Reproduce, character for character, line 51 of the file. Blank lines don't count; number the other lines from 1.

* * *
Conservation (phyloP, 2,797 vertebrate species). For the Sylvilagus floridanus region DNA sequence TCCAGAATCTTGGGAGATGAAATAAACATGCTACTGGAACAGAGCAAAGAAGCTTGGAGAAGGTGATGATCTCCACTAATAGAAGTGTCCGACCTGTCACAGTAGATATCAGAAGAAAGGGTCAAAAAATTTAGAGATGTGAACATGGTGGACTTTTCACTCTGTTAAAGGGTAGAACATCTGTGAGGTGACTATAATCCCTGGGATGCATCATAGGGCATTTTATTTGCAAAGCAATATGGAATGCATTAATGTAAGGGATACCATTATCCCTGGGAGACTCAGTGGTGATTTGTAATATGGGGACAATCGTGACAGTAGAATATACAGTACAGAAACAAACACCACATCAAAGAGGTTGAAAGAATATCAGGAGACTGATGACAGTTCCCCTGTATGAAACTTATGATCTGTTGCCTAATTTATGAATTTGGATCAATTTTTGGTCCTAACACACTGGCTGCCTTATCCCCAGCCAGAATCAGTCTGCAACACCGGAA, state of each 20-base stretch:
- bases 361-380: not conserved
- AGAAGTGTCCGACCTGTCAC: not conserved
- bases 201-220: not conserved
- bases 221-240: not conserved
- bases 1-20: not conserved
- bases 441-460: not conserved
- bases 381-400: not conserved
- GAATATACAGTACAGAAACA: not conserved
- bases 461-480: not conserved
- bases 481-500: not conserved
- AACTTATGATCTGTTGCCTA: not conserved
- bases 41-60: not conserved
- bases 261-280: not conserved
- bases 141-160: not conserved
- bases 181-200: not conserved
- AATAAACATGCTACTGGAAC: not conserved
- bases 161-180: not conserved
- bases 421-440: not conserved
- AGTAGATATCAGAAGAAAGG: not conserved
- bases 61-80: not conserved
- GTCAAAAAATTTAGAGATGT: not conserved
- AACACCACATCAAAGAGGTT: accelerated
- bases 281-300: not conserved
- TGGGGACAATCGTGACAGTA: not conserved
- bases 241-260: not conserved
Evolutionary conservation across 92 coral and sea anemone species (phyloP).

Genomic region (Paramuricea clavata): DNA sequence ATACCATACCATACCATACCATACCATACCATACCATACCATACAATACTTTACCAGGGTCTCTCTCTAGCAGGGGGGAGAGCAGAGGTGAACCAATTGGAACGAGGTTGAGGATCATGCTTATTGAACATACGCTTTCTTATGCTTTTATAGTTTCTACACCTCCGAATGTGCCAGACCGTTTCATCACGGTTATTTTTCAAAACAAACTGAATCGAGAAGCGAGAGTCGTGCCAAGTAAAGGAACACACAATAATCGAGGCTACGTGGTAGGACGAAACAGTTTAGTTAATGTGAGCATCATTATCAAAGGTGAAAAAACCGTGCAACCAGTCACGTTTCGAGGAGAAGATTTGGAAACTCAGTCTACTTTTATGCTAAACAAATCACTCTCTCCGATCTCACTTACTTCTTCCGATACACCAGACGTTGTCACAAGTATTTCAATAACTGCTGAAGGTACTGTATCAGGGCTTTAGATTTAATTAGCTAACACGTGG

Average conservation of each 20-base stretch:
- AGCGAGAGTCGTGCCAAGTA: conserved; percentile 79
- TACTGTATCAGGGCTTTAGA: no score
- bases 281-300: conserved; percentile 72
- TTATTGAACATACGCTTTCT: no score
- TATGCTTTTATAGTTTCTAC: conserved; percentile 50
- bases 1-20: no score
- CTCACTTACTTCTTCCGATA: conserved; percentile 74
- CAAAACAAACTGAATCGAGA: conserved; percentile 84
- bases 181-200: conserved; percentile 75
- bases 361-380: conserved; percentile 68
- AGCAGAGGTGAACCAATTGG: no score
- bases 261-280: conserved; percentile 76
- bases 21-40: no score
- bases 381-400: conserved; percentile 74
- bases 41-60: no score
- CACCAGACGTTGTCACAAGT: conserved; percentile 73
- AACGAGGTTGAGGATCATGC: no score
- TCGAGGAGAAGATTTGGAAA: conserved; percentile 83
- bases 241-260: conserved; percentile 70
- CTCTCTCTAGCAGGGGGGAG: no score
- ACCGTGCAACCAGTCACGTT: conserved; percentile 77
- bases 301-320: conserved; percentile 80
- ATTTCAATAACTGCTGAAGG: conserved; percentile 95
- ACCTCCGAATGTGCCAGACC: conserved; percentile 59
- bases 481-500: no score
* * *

- bases 301-320: conserved; percentile 80